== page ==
The Catholic bishops' reservations about the recently concluded International Conference on Population Development (ICPD25) grabbed the headlines. Holy Family Basilica also played host to a parallel event organised by Christian professionals who earlier handed over a petition signed by 87,000 requesting the President to cancel the UN sponsored event.
However, amidst the hullaballoo, most media houses gave scanty coverage to the Prelates’ statement on grave concerns associated with the performance of the National Health Insurance Fund (NHIF). Yet the two matters are intricately linked as without access to affordable, professional health services we cannot speak of reducing infant mortality, FGM or teenage pregnancies.
The religious leaders raised an alarm bell when they revealed that the NHIF owes church based medical units Sh1.9 billion in unpaid bills since September 2018. That is a huge figure covering the hundred or so church facilities registered with NHIF. Since most of these run on a very low budget, failure to pay promptly will mean that medical supplies may not be purchased and staff remain unpaid. In effect, services may grind to a halt. There has been no public response to date from NHIF CEO Nicodemus Odongo.
The church of course is not the first to raise disquiet over the much lauded NHIF and the state of Universal Health Coverage (UHC) that falls under the Jubilee Big 4 Agenda. In December last year, the then CEO Geoffrey Mwangi was arrested and charged in court over the questionable single sourcing of an integrated revenue management system. The cost to the taxpayer for that system was Sh1.4 billion while the market price is less than half that price.
Just last month, the Parliamentary Committee on Health questioned the current CEO on payments made by NHIF for treatment abroad. They revealed that during the period 2018/19 a whooping Sh17 billion was paid by NHIF for medical services abroad. The MPs argued that the poor were subsidising treatment for the rich a point that was disputed by the NHIF management. Yet, when the conditions for accessing treatment outside the country are not freely available, the poor are at a severe disadvantage when it comes to health care protection.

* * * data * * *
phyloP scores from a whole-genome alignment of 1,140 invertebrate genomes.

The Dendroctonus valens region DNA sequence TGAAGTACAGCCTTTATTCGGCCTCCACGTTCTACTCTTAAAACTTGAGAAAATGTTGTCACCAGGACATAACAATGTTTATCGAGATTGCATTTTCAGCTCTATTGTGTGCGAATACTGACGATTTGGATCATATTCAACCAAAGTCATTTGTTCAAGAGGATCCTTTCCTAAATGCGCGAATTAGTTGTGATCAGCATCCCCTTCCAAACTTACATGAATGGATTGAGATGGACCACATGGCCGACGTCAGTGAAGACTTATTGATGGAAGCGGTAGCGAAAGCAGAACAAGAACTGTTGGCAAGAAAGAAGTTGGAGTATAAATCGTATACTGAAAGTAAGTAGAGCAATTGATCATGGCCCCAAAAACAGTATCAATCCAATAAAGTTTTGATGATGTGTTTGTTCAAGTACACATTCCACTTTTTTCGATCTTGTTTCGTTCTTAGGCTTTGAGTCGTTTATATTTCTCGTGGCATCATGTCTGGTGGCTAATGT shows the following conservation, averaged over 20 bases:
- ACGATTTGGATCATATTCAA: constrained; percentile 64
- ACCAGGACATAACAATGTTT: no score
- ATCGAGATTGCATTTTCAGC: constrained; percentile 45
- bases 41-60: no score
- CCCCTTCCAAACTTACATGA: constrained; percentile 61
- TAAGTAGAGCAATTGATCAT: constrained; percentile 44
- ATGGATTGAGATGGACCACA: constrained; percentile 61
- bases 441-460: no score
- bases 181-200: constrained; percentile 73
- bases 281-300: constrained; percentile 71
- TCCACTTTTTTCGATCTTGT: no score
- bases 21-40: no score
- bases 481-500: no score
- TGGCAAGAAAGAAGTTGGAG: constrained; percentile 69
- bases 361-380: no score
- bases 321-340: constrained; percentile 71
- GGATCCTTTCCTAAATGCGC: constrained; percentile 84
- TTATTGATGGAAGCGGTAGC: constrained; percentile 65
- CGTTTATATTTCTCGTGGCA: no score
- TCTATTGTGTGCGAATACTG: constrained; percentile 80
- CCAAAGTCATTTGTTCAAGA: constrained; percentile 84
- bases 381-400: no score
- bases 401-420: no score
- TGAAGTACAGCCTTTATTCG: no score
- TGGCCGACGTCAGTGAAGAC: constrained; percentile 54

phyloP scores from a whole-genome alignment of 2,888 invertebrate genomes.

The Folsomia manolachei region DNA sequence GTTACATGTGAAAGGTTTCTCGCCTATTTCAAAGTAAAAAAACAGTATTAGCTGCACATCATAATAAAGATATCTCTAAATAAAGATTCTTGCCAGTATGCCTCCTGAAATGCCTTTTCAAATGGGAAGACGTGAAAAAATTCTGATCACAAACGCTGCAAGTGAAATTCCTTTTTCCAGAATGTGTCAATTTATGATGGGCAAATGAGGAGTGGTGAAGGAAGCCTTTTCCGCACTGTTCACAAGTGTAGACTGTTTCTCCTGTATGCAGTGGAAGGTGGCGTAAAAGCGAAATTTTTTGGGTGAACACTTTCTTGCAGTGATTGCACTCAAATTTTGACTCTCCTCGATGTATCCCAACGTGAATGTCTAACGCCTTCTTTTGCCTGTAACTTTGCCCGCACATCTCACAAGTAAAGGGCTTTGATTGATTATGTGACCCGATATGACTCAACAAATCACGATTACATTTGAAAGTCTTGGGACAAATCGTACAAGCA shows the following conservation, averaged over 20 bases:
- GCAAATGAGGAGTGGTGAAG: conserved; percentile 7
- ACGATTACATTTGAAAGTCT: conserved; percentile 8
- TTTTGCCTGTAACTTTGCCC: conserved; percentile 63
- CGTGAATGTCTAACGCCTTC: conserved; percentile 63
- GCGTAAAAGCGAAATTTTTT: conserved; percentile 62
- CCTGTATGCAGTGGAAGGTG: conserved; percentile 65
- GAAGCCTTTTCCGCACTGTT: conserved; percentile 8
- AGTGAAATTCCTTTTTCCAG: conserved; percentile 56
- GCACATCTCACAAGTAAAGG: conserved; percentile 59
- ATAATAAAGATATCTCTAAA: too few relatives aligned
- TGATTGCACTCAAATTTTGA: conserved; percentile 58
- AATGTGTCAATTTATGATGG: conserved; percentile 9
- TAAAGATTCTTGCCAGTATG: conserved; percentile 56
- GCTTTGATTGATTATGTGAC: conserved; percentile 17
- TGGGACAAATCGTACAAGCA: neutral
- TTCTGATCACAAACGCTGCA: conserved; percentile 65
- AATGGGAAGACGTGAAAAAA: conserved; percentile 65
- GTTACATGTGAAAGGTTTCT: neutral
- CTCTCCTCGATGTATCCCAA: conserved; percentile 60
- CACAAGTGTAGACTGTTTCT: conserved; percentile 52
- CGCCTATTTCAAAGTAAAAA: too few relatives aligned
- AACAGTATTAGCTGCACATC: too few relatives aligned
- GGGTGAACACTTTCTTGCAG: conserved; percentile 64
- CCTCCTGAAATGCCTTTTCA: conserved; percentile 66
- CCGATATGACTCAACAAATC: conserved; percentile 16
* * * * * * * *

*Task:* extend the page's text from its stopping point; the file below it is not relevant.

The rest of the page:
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I have not heard of any working class member travelling abroad for treatment under the NHIF scheme. It behoves NHIF then to open their records and reveal who have benefited from treatment outside the country. The MPs also revealed that during the same period Sh22 billion was paid to private hospitals and a mere Sh7 billion to public hospitals. That is another disturbing statistic.
The revamped NHIF definitely has achieved a lot in a short period of time, verified by experiences shared by beneficiaries. Yet, despite the progress made there are still only 8.5 million Kenyans registered as members. The informal sector can register and make their payments of Sh500 per month while the formally employed pay between Sh500 and Sh1,700 per month. Yet, according to a World Bank report only 3 per cent of the very poor are registered. That is a far cry from the commitment of Jubilee to provide universal health coverage. Indeed, many employed people are already covered by their own private or employer health insurance.
NHIF collected Sh47.8 billion in contributions in 2017/18. Thirty three billion was collected under the national scheme while the balance was remitted under the premium scheme designed for civil servants. It would be interesting then to show what percentage of the contributions goes to the public or are those on the premium scheme getting a disproportionate share as the ones who are benefiting from treatment abroad at the expense of the common worker. In other words, are the working people paying for premium treatment for government workers?
This is not an accusation but a valid question that everyone has a right to ask. There is a lot of goodwill towards NHIF but that feel-good factor should not be exploited. There must be more open public disclosures about their audited accounts and more accessible information to the public on the entitlements and services available to members. Thirty years ago the NSSF scheme fell apart through mismanagement, fraud, and political interference. This must not be allowed to happen with NHIF as the health and hopes of millions of Kenyans are at stake.
- Gabriel Dolan [email protected] @GabrielDolan1